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FTCH Saighton's Stinger

summer - so it didnít get dark until almost 11:00 pm. We would leave for the coast near Church Bay about 8:00 pm and work Stingerís Image until the sun set over the Irish Sea. Talbot would shoot and I would work Stingerís Image. As expected, he worked very well. I would go up the bank with Stinger to work amongst the gorse and Talbot would position himself at the bottom and in clearings to get a shot at bolting rabbits. If I heard a shot, I could count on there being a rabbit to retrieve. Stinger flushed some rabbits and some bolted on their own. After a few of these outings, what surprised me was that Stinger was making "blind" retrieves as if he had marked the retrieves. Stinger could be working in a thick gorse bush and Talbot would shoot a rabbit 25-40 yards away that hadnít necessarily bolted from where Stinger was working. I would send Stinger in the direction of the retrieve and he would run straight to the area the rabbit was lying dead.

I mentioned this to Talbot and he said, "I think he is marking them by the sound of the shot, his grandfather could do the same." I had never heard of this before, but had no other explanation on how he could make these "blind retrieves" without tracking the foot scent of the rabbits.

A while later, I was running Stingerís Image in a summer test. These were competitions run entirely on dummies. The general idea was that you ran the dogs as you would when working on game, first in braces and then, singly, as in a game trial. Dummies would be thrown for marked retrieves and a gun would shoot. For a blind retrieve, a dummy would be placed in a specified area; the gun would shoot to the area the dummy was placed. The dog needed to be steady to the shot and handled to the retrieve. When Stinger came to do his blind retrieve, I simply gave him a go back command to send him on his way. He went straight to the area where the gun had shot and in a matter of seconds was coming back with the dummy. I was a bit worried that the judges would think I was cheating in some way as he made it look so easy compared to the other dogs. I guess the judges thought it was ok as he was given first place. He was about a year old.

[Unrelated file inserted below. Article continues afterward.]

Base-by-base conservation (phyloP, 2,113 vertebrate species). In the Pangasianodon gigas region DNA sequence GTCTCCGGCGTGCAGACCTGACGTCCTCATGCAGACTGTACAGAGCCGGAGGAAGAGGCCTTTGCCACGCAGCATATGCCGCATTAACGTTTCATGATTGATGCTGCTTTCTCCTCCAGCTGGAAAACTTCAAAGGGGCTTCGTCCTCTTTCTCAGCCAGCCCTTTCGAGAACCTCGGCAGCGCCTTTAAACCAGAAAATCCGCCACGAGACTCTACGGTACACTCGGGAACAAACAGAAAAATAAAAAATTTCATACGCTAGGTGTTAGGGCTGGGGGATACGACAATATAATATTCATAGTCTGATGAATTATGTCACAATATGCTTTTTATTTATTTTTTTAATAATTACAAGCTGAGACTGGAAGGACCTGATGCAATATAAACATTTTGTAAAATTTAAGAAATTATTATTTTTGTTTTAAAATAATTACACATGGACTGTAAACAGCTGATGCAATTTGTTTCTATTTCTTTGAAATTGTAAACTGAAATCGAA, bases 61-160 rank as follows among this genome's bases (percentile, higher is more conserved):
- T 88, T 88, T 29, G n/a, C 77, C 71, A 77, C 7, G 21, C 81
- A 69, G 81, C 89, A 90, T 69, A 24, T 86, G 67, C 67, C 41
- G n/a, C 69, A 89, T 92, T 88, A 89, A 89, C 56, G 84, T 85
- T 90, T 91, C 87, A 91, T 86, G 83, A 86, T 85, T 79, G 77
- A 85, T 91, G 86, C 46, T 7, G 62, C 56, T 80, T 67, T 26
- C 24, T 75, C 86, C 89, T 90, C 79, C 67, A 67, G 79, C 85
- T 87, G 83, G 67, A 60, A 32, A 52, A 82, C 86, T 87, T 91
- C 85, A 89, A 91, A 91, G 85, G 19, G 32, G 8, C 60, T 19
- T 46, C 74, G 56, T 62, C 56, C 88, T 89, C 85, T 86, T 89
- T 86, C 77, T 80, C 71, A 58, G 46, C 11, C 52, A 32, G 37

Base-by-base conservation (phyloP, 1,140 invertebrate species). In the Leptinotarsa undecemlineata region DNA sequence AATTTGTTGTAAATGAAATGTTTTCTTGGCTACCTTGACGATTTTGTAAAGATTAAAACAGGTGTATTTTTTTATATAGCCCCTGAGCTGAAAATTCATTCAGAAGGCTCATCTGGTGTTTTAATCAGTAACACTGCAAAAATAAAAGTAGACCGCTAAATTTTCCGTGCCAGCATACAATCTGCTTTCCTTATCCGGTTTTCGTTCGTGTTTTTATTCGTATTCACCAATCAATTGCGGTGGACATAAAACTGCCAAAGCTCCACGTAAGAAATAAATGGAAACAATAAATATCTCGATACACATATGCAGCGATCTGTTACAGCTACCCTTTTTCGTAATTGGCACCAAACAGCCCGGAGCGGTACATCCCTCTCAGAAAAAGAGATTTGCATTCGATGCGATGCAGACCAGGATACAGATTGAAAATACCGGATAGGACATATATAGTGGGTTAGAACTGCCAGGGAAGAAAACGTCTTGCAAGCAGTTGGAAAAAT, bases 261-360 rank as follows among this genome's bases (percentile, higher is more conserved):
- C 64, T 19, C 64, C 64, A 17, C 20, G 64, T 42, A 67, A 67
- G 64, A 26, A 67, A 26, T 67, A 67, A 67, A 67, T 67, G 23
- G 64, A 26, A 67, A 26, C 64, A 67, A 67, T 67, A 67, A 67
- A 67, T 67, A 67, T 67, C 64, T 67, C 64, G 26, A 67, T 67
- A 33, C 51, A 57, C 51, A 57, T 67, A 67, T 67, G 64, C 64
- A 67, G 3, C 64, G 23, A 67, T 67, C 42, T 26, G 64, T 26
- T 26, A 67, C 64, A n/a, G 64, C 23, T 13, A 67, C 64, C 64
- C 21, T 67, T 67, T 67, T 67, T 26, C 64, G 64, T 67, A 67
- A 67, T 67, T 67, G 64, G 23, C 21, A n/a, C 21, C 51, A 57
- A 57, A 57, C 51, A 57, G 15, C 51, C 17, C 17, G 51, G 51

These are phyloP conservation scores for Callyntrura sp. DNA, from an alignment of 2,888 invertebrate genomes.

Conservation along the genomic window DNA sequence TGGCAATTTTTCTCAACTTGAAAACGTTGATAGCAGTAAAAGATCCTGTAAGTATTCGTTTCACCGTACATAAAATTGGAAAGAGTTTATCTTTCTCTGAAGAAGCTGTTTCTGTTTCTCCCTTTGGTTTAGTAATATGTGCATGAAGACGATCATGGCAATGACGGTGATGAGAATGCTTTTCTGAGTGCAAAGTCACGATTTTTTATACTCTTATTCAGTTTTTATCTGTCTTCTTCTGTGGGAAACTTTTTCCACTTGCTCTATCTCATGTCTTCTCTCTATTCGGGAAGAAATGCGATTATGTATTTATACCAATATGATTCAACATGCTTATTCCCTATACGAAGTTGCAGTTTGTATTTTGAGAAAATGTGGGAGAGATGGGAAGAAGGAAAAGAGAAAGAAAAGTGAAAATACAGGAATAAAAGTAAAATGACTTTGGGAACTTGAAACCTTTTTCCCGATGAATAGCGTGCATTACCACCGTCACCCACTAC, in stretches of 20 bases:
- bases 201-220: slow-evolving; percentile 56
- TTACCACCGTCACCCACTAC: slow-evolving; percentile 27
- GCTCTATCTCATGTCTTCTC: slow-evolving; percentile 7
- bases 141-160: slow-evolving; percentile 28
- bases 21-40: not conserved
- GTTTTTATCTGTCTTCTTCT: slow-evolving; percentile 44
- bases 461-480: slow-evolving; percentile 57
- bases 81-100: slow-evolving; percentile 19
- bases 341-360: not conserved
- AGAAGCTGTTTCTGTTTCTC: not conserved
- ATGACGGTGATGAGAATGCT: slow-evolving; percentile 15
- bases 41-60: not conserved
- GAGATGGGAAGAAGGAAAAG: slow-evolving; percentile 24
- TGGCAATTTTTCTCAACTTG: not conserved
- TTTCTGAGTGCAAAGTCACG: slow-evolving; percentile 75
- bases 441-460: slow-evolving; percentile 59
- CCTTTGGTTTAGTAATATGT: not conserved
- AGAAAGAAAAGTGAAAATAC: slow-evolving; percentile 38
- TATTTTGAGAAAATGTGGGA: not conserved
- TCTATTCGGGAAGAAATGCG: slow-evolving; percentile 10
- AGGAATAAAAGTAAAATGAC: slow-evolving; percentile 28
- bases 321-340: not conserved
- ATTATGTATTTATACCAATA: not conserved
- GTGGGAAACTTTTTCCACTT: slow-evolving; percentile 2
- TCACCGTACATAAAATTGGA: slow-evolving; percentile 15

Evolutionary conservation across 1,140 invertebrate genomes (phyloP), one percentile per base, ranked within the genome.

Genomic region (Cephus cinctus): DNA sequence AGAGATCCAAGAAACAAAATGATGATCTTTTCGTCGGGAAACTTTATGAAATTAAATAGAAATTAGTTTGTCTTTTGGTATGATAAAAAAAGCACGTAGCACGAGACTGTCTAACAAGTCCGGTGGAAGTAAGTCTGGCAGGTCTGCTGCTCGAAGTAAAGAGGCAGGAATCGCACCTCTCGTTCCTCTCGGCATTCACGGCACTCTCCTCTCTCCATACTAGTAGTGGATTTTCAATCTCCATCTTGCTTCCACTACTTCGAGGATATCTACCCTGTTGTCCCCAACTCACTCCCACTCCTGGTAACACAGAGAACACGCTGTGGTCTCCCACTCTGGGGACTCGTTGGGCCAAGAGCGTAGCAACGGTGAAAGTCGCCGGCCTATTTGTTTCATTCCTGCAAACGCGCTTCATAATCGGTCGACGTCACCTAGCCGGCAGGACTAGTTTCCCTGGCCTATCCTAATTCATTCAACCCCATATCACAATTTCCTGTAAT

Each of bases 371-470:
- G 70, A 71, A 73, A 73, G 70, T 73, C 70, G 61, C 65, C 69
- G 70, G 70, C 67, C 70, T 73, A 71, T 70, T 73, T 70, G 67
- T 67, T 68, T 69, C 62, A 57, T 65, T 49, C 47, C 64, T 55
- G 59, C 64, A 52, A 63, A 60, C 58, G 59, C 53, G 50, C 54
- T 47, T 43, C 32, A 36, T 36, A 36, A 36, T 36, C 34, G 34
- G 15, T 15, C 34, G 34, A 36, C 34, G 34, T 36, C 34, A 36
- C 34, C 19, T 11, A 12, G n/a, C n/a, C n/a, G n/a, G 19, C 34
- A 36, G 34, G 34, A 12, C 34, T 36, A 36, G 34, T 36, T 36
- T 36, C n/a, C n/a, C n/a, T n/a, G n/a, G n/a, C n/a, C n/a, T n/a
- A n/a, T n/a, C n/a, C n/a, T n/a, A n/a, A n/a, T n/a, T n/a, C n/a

Retrieves in North American trials are nearly always sighted, but under natural hunting conditions this is not always the case. A clever working gundog can learn to find retrieves in ways other than simply watching the flight of the bird. If a dog can learn that the direction the gun barrel is pointing indicates the direction of the retrieve, it makes taking lines on blind retrieves much easier. I never saw a dog more adept at this than Stingerís Image.

Dogs can become quite resourceful in "marking" retrieves that are not seen. I will always remember one quiet September morning, Spitfire and myself standing with one of the guns in thick marsh reeds 7-8 feet high. There was only a relatively small window of opportunity for the gun to get a shot. Spitfire could only hear the whistle of duckís wings, but could not see the ducks. She retrieved fifteen ducks that morning. Marking by the sound of the ducks

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